In this study, the instability state of fracture in concrete was predicted by a theoretical model which adopted the initial toughness as the crack propagation criterion, and used the weight function method to calculate the stress intensity factor and the crack opening displacement caused by the cohesive stress. The applicability of the proposed method was verified by experimental data obtained on WS specimens, and the parameters at the peak load state, such as the peak load P max, critical effective crack length a c and unstable toughness , were calculated using the proposed method. The good agreement between the calculated results and the experimental results demonstrates that the proposed method can accurately predict the unstable toughness . In addition, the sensitivity of the results to the tensile softening curve was discussed. The results showed that the proposed method for fracture is not sensitive to the tensile softening curve, which verifies the reasonability of the proposed method. Future studies can be conducted from many aspects, such as the investigation of measurement methods for the effective crack length a c.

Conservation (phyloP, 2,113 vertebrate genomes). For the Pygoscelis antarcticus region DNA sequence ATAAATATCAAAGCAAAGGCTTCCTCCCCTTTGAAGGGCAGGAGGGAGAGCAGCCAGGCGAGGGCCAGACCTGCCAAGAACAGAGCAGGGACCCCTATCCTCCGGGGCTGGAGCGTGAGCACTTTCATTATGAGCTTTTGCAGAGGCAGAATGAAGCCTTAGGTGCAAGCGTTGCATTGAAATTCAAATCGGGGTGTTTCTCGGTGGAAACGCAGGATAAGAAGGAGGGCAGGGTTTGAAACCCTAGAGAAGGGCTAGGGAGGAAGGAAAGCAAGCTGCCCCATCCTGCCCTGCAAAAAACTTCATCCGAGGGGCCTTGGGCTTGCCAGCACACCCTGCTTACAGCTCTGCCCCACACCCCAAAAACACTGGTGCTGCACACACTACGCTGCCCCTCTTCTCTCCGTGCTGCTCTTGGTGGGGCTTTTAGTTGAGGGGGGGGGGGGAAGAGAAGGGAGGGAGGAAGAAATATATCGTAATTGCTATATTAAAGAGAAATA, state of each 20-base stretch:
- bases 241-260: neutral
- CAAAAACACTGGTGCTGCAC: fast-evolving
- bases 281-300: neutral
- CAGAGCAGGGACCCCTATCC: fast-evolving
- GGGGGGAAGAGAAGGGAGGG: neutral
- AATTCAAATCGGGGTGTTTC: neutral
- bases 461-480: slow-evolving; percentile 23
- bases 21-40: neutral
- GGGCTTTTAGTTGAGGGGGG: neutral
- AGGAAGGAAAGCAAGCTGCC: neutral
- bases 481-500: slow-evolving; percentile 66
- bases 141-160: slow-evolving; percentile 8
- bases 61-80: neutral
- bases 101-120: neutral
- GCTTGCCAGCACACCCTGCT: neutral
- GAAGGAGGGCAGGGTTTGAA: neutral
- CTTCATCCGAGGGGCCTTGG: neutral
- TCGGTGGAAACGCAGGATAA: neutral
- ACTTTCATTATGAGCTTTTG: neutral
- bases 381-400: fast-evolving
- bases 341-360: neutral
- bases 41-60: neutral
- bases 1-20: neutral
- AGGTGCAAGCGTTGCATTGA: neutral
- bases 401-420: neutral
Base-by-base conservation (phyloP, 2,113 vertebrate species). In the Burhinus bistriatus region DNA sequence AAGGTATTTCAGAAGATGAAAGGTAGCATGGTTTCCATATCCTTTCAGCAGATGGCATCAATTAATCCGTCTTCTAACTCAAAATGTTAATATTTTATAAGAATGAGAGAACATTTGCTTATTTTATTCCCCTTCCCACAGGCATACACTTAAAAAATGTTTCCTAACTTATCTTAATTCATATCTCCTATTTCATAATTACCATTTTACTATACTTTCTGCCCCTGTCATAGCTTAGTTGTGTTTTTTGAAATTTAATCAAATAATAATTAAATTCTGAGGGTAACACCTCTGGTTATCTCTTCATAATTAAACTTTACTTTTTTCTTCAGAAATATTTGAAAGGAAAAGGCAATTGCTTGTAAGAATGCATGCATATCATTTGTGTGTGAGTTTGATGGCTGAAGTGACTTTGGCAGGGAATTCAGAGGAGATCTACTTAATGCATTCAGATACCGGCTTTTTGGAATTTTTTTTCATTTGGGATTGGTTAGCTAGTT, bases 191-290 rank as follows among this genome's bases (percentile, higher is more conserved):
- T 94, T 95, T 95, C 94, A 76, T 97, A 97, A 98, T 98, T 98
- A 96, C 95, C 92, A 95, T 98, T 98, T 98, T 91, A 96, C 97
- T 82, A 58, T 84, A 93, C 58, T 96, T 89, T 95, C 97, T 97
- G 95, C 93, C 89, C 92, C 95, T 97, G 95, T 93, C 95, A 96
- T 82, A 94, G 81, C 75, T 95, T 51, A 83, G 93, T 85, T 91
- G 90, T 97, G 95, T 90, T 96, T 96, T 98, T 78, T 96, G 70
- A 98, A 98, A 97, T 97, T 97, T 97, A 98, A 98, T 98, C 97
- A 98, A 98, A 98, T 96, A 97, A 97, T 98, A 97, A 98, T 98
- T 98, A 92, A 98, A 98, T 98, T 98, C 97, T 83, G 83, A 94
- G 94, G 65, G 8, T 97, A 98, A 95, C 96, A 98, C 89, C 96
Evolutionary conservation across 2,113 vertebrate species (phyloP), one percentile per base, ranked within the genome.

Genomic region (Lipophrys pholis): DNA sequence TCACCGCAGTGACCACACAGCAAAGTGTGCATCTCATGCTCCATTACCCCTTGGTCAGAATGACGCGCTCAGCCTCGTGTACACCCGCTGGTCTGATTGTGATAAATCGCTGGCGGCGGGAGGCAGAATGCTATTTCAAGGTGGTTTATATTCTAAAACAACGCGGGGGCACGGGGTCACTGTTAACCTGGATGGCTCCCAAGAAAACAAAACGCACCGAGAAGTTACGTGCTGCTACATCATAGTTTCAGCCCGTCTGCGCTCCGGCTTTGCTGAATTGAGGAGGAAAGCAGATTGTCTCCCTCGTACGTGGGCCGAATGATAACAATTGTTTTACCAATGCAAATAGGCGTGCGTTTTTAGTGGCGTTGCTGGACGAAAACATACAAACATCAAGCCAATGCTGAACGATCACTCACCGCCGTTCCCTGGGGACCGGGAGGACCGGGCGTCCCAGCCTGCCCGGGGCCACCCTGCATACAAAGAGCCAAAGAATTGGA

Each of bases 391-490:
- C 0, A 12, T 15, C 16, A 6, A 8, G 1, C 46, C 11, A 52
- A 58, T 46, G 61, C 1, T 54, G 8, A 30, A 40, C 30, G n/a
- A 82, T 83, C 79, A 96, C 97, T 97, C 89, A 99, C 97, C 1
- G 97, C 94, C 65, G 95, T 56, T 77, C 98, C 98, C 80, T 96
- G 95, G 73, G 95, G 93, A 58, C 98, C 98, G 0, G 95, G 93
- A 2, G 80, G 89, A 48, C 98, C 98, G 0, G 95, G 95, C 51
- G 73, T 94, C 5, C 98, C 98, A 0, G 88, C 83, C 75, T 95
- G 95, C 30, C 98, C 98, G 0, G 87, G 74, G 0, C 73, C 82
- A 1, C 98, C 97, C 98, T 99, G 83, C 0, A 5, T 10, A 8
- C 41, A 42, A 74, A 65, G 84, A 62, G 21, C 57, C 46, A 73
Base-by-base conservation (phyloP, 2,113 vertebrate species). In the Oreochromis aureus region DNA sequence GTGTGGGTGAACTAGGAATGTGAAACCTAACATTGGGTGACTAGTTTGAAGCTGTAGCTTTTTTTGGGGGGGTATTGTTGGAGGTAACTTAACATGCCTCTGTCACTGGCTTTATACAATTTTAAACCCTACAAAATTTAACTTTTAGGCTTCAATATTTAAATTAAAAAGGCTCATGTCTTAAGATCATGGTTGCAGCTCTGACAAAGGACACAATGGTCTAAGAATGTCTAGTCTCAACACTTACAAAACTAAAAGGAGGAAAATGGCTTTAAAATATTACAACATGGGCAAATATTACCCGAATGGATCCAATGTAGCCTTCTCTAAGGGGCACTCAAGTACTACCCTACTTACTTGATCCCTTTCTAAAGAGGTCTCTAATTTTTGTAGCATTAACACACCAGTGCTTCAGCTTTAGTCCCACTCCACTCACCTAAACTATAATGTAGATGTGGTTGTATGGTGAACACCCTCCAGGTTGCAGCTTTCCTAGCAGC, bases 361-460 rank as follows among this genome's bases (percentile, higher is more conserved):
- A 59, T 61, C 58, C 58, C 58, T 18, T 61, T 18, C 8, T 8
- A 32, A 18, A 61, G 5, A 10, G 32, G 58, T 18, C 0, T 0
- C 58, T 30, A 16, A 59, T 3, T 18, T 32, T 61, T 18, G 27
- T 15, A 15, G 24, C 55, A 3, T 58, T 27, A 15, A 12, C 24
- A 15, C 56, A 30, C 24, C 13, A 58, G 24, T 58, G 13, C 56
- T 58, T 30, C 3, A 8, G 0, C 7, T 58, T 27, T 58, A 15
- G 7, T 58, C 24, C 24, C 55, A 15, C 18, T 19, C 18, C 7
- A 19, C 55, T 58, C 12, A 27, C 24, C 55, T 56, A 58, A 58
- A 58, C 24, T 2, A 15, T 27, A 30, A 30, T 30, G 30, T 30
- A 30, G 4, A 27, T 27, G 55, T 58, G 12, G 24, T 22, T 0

* Project supported by the National Natural Science Foundation of China (Nos. 51309073 and 51309203), the Specialized Research Fund for the Doctoral Program of Higher Education (No. 20131317120012), and the Open Research Fund Program of State Key Laboratory of Hydroscience and Engineering (No. sklhse-2014-C-02), China